Cary (Drew Tarver), the actor whose streaming TV-series breakout has put him on the radar for an Oscar campaign, unravels as he stalks his agent over the prestige project’s status. Brooke (Heléne Yorke), the manager of her relatively famous younger brother Chase (Case Walker) and mother Pat (Molly Shannon), has gone on a season-long quest to prove to the world she can be “good,” by doing various not-so-good things—and almost gets there before it all blows up in her face. “I’m an embarrassment to my family,” she says at one point. Brutal.
In the design of the season, this all makes sense. The Other Two is often brutal, and that’s what makes it great. The show has relentlessly, cleverly skewered the ambitions of the Hollywood-adjacent for three strong seasons, and this year played with the idea of Cary and Brooke finally approaching what they so desperately wanted. The series, which originally aired on Comedy Central before Max resurrected it for season two, changed shape as the two leads went from pathetic strivers to pathetic success stories, left to face who you are after you get the only thing you care about.
The problem—one magnified by the fresh revelation that Thursday’s finale is actually the series finale, and was written accordingly—is that the episode, titled “Brooke & Cary & Curtis & Lance,” lets Brooke and Cary off the hook too easily. It delivers a bizarrely earnest retreat from the scathing commentary that made much of the season so painfully, cynically effective.
Immediately after clicking play, something feels off. The runtime reveals itself at just under 45 minutes, a sign of streaming bloat that the show—run by Saturday Night Live veterans Chris Kelly and Sarah Schneider—had hitherto avoided. The opening scene is a tone-deaf flashback, in which Cary and Brooke cheerfully hang out with his friend Curtis (Brandon Scott Jones) and her boyfriend Lance (Josh Segerra), both of whom they’ve essentially lost in the present to their own ambitions. The messaging implies these were simpler times—a cheap shot of nostalgia.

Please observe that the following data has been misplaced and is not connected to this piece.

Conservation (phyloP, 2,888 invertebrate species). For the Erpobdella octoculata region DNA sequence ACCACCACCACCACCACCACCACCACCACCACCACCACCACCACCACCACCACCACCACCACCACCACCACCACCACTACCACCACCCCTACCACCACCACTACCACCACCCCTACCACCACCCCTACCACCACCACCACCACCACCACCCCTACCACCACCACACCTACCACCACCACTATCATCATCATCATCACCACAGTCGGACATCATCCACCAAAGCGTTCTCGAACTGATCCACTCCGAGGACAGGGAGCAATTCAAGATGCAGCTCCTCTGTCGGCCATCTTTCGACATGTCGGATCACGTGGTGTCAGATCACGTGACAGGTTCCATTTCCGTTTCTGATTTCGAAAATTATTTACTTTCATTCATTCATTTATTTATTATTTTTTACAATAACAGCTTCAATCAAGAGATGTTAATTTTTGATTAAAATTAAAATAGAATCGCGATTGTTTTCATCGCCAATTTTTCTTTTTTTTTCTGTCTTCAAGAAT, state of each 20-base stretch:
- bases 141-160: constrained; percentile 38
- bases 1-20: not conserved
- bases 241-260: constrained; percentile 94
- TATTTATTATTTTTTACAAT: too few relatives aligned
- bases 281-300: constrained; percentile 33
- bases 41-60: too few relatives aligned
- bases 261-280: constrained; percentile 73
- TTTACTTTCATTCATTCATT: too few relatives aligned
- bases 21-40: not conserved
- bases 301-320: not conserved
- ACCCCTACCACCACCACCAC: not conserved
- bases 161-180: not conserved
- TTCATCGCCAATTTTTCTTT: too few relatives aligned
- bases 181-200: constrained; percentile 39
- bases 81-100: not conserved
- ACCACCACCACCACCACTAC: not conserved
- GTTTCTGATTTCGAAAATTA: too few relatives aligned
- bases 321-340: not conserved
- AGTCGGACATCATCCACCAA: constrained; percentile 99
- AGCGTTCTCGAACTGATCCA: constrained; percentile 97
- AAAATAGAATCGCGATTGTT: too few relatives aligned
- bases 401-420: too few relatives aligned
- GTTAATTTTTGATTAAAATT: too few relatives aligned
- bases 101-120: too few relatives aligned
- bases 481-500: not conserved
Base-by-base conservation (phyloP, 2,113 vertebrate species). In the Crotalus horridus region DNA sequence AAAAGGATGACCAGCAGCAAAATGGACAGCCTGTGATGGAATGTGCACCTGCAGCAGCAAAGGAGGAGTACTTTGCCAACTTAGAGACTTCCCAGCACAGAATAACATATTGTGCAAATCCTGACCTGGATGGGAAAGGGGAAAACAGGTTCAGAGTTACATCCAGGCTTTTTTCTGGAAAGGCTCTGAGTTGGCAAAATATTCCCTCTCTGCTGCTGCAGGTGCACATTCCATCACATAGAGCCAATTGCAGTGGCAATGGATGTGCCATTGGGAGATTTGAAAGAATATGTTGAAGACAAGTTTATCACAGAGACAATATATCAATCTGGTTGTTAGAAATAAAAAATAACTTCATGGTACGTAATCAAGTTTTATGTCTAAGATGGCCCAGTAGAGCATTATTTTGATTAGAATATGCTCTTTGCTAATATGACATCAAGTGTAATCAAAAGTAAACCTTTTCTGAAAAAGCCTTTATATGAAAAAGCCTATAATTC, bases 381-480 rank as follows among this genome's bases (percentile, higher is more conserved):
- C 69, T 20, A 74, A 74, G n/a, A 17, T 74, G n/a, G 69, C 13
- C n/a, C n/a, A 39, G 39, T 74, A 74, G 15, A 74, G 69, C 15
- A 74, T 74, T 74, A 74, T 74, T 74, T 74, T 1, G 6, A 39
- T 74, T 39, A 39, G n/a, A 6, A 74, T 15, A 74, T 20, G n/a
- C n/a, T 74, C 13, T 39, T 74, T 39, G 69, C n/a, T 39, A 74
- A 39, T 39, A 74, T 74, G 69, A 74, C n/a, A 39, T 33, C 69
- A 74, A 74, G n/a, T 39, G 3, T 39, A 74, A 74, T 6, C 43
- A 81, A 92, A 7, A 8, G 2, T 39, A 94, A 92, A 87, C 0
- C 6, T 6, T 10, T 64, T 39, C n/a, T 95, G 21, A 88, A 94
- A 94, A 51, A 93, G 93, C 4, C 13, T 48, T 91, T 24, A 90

The bulk of “Brooke & Cary & Curtis & Lance”—you can now gather the title’s significance—is divided into wrap-ups of the two siblings’ stories, beginning with Cary’s. His delusions around the amount of time he’s spent waiting for news on his Oscar-bait movie lead him to show up at his agent’s house in the Hamptons. She tells him it has been a day—not years—since they last spoke, and scolds him for criticizing her life away at the beach. She’s at her brother’s house, you see; her mother is sick, you see. Cary sobs in her bathroom after she lets him in to stay for the night, appalled by his own behavior. It’s a powerful moment of reckoning. But then things get slippery. The next day, Cary shows up at a house party Curtis is throwing nearby and apologizes profusely for his awful behavior over the past season (to say Cary has treated Curtis and friends terribly is an understatement). “It’s fully killing me,” Cary says of his ambitions. Curtis tearfully thanks him before saying he’s not ready to let Cary back into his social life yet. They share a few jokes that imply all will eventually be well between them.